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Multidisciplinary Diabetic Foot and Wound Clinic

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Left to right: Physician Assistant Melanie Burns, Endocrinologist Swaytha Yalamanchi, Endocrinologist Nestoras Mathioudakis, Vascular Surgeon Christopher Abularrage, Surgical Podiatrist and Wound Care Specialist Ronald Sherman, Lead Physician Assistant Katy Tayman, Nurse Navigator Priscilla FrostLeft to right: Physician Assistant Melanie Burns, Endocrinologist Swaytha Yalamanchi, Endocrinologist Nestoras Mathioudakis, Vascular Surgeon Christopher Abularrage, Surgical Podiatrist and Wound Care Specialist Ronald Sherman, Lead Physician Assistant Katy Tayman, Certified Wound Nurse and Navigator Priscilla Frost

The Multidisciplinary Diabetic Foot and Wound Clinic aims to protect and care for the feet of patients with diabetes. Foot care is a critical part of treating diabetic patients, as they are two to five times more likely than other individuals to develop foot problems. Such conditions may include perhipheral artery disease, or restricted blood flow to the legs and feet, as well as neuropathy, or nerve pain and nerve damage. These problems can cause sores and injuries on the feet that may go unnoticed until foot ulcers develop. Further diabetes complications may follow, which could ultimately lead to foot amputation.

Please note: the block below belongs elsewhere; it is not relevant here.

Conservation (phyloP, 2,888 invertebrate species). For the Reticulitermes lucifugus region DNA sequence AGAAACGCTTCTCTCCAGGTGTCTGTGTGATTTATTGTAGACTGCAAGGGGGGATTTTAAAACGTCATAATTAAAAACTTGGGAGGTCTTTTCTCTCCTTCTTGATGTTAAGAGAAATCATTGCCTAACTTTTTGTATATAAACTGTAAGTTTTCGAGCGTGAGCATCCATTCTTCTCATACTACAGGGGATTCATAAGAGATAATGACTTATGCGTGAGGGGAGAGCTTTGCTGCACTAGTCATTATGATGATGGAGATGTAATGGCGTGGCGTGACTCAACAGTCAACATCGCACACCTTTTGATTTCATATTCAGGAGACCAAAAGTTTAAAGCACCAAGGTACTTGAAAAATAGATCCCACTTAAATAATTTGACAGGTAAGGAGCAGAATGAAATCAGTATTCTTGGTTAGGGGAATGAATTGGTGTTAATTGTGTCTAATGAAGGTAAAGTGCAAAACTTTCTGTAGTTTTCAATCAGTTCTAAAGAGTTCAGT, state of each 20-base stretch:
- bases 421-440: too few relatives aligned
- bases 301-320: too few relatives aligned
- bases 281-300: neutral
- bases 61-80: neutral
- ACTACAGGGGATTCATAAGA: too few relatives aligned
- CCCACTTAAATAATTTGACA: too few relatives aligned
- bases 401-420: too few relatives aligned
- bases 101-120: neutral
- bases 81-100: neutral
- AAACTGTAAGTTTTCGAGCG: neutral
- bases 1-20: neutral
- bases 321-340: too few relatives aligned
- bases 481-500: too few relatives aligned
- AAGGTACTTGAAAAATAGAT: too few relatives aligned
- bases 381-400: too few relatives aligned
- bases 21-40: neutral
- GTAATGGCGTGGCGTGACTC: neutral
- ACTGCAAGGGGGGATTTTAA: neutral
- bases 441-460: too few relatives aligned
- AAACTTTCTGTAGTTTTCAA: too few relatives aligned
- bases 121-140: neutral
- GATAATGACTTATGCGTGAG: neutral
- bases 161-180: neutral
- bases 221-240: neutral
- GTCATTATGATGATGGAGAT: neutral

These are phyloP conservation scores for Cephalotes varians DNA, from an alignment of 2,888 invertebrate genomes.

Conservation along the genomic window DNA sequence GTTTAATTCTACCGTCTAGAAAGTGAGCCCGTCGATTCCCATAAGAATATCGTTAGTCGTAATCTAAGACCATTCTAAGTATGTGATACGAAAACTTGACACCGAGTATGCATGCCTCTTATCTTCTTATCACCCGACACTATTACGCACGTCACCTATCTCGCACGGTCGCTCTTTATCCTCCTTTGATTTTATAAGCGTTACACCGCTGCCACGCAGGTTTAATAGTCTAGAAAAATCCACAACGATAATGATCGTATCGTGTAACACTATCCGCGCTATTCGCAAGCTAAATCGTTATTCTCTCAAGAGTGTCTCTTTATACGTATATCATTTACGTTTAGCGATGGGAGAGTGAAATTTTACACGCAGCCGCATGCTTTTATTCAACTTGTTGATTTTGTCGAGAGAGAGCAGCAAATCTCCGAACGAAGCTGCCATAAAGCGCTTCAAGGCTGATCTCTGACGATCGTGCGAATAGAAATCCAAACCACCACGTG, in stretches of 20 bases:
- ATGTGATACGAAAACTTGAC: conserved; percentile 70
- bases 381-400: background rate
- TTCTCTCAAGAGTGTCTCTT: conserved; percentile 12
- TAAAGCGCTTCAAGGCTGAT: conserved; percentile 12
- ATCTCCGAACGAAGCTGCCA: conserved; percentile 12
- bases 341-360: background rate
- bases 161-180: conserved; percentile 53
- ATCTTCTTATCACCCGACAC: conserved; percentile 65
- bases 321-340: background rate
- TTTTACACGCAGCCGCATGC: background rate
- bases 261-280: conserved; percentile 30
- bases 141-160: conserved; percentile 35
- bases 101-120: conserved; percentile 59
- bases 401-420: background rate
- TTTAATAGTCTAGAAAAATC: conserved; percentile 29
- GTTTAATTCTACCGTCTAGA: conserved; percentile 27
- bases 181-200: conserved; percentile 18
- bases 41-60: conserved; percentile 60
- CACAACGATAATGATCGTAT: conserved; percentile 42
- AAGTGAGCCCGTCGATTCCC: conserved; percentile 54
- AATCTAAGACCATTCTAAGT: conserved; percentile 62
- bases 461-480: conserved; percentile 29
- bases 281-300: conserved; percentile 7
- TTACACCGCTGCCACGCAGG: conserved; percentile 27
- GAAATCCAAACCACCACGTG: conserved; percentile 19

Read about the latest study which explains how exercise can improve heart function in patients with diabetes.

According to the American Diabetes Association, more than 60 percent of all lower-limb amputations occur in people with diabetes. The Amputee Coalition of America reports that up to 55 percent of those who have had an amputation will experience the loss of their second leg within two to three years. At the Multidisciplinary Diabetic Foot and Wound Clinic, patients can receive regular consultation, treatment and education to prevent foot problems and amputation whenever possible. Patients can meet with a vascular surgeon, podiatrist and endocrinologist all in the same clinic. This comprehensive approach allows for better management of any foot issues relating to diabetes and has been shown to decrease the overall risk of amputation.

For more information on diabetes treatment, visit the Johns Hopkins Diabetes Center.

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